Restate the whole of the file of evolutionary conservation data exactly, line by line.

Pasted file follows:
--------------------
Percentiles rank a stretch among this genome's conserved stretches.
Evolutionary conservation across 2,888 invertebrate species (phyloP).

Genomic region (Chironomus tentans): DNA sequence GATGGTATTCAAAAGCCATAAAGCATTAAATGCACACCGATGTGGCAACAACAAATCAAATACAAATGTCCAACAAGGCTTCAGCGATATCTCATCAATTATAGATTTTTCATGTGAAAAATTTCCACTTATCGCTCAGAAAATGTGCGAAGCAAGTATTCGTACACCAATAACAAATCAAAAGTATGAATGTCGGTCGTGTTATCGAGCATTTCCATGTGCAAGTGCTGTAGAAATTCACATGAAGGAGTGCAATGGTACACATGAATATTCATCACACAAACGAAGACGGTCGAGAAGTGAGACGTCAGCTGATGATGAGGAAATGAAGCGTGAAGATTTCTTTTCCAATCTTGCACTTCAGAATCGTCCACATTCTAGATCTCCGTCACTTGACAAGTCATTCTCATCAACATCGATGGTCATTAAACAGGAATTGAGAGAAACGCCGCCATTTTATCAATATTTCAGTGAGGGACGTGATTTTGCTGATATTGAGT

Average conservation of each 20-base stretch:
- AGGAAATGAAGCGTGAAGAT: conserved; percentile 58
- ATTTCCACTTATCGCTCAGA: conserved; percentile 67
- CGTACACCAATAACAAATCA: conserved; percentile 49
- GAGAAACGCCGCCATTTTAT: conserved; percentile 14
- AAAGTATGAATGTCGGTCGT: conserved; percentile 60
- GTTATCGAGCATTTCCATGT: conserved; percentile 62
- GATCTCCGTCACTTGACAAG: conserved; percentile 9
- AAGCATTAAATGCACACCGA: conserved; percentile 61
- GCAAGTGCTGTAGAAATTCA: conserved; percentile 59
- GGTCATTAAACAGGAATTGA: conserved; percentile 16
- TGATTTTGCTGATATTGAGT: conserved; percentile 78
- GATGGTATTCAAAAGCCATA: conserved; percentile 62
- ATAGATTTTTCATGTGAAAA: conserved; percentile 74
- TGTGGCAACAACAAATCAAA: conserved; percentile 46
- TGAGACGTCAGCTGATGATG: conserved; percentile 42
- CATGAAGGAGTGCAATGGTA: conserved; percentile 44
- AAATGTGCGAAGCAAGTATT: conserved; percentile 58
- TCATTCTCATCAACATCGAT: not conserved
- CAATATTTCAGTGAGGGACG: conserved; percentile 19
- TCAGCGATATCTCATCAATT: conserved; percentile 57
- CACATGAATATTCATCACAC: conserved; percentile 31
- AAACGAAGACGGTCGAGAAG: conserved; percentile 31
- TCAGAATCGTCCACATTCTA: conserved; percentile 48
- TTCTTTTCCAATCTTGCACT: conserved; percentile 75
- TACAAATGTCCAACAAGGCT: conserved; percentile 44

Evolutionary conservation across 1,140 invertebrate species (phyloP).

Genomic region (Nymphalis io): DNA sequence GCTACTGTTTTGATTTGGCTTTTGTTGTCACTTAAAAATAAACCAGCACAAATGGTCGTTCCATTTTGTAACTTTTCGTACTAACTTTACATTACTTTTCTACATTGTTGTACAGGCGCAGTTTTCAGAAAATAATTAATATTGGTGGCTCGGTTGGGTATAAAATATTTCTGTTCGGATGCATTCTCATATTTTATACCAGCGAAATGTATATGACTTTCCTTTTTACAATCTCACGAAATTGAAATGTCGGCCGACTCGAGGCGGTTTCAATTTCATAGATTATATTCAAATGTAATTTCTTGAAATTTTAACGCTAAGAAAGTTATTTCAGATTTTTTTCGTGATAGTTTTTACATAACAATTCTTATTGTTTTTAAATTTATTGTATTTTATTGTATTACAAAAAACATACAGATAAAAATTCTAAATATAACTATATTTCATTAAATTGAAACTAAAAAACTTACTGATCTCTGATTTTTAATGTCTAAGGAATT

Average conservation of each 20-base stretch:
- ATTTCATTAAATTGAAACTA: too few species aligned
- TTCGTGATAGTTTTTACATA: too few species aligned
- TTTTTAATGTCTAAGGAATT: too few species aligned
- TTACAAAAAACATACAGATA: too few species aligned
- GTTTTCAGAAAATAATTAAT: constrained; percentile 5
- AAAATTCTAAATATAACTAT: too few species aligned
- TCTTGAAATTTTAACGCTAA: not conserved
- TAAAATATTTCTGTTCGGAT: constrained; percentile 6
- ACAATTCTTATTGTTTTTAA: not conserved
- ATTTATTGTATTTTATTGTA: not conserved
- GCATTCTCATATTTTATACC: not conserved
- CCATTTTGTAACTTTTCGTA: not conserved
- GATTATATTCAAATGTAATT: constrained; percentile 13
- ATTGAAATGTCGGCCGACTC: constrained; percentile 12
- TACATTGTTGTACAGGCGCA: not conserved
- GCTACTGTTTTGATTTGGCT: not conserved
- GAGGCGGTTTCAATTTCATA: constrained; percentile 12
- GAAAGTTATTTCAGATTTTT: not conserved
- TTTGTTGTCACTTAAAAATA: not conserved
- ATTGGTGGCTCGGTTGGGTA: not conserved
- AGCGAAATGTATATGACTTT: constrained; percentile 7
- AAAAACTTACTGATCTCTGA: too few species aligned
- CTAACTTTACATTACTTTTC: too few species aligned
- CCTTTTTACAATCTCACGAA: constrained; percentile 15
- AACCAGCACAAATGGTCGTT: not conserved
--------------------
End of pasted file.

Percentiles rank a stretch among this genome's conserved stretches.
Evolutionary conservation across 2,888 invertebrate species (phyloP).

Genomic region (Chironomus tentans): DNA sequence GATGGTATTCAAAAGCCATAAAGCATTAAATGCACACCGATGTGGCAACAACAAATCAAATACAAATGTCCAACAAGGCTTCAGCGATATCTCATCAATTATAGATTTTTCATGTGAAAAATTTCCACTTATCGCTCAGAAAATGTGCGAAGCAAGTATTCGTACACCAATAACAAATCAAAAGTATGAATGTCGGTCGTGTTATCGAGCATTTCCATGTGCAAGTGCTGTAGAAATTCACATGAAGGAGTGCAATGGTACACATGAATATTCATCACACAAACGAAGACGGTCGAGAAGTGAGACGTCAGCTGATGATGAGGAAATGAAGCGTGAAGATTTCTTTTCCAATCTTGCACTTCAGAATCGTCCACATTCTAGATCTCCGTCACTTGACAAGTCATTCTCATCAACATCGATGGTCATTAAACAGGAATTGAGAGAAACGCCGCCATTTTATCAATATTTCAGTGAGGGACGTGATTTTGCTGATATTGAGT

Average conservation of each 20-base stretch:
- AGGAAATGAAGCGTGAAGAT: conserved; percentile 58
- ATTTCCACTTATCGCTCAGA: conserved; percentile 67
- CGTACACCAATAACAAATCA: conserved; percentile 49
- GAGAAACGCCGCCATTTTAT: conserved; percentile 14
- AAAGTATGAATGTCGGTCGT: conserved; percentile 60
- GTTATCGAGCATTTCCATGT: conserved; percentile 62
- GATCTCCGTCACTTGACAAG: conserved; percentile 9
- AAGCATTAAATGCACACCGA: conserved; percentile 61
- GCAAGTGCTGTAGAAATTCA: conserved; percentile 59
- GGTCATTAAACAGGAATTGA: conserved; percentile 16
- TGATTTTGCTGATATTGAGT: conserved; percentile 78
- GATGGTATTCAAAAGCCATA: conserved; percentile 62
- ATAGATTTTTCATGTGAAAA: conserved; percentile 74
- TGTGGCAACAACAAATCAAA: conserved; percentile 46
- TGAGACGTCAGCTGATGATG: conserved; percentile 42
- CATGAAGGAGTGCAATGGTA: conserved; percentile 44
- AAATGTGCGAAGCAAGTATT: conserved; percentile 58
- TCATTCTCATCAACATCGAT: not conserved
- CAATATTTCAGTGAGGGACG: conserved; percentile 19
- TCAGCGATATCTCATCAATT: conserved; percentile 57
- CACATGAATATTCATCACAC: conserved; percentile 31
- AAACGAAGACGGTCGAGAAG: conserved; percentile 31
- TCAGAATCGTCCACATTCTA: conserved; percentile 48
- TTCTTTTCCAATCTTGCACT: conserved; percentile 75
- TACAAATGTCCAACAAGGCT: conserved; percentile 44

Evolutionary conservation across 1,140 invertebrate species (phyloP).

Genomic region (Nymphalis io): DNA sequence GCTACTGTTTTGATTTGGCTTTTGTTGTCACTTAAAAATAAACCAGCACAAATGGTCGTTCCATTTTGTAACTTTTCGTACTAACTTTACATTACTTTTCTACATTGTTGTACAGGCGCAGTTTTCAGAAAATAATTAATATTGGTGGCTCGGTTGGGTATAAAATATTTCTGTTCGGATGCATTCTCATATTTTATACCAGCGAAATGTATATGACTTTCCTTTTTACAATCTCACGAAATTGAAATGTCGGCCGACTCGAGGCGGTTTCAATTTCATAGATTATATTCAAATGTAATTTCTTGAAATTTTAACGCTAAGAAAGTTATTTCAGATTTTTTTCGTGATAGTTTTTACATAACAATTCTTATTGTTTTTAAATTTATTGTATTTTATTGTATTACAAAAAACATACAGATAAAAATTCTAAATATAACTATATTTCATTAAATTGAAACTAAAAAACTTACTGATCTCTGATTTTTAATGTCTAAGGAATT

Average conservation of each 20-base stretch:
- ATTTCATTAAATTGAAACTA: too few species aligned
- TTCGTGATAGTTTTTACATA: too few species aligned
- TTTTTAATGTCTAAGGAATT: too few species aligned
- TTACAAAAAACATACAGATA: too few species aligned
- GTTTTCAGAAAATAATTAAT: constrained; percentile 5
- AAAATTCTAAATATAACTAT: too few species aligned
- TCTTGAAATTTTAACGCTAA: not conserved
- TAAAATATTTCTGTTCGGAT: constrained; percentile 6
- ACAATTCTTATTGTTTTTAA: not conserved
- ATTTATTGTATTTTATTGTA: not conserved
- GCATTCTCATATTTTATACC: not conserved
- CCATTTTGTAACTTTTCGTA: not conserved
- GATTATATTCAAATGTAATT: constrained; percentile 13
- ATTGAAATGTCGGCCGACTC: constrained; percentile 12
- TACATTGTTGTACAGGCGCA: not conserved
- GCTACTGTTTTGATTTGGCT: not conserved
- GAGGCGGTTTCAATTTCATA: constrained; percentile 12
- GAAAGTTATTTCAGATTTTT: not conserved
- TTTGTTGTCACTTAAAAATA: not conserved
- ATTGGTGGCTCGGTTGGGTA: not conserved
- AGCGAAATGTATATGACTTT: constrained; percentile 7
- AAAAACTTACTGATCTCTGA: too few species aligned
- CTAACTTTACATTACTTTTC: too few species aligned
- CCTTTTTACAATCTCACGAA: constrained; percentile 15
- AACCAGCACAAATGGTCGTT: not conserved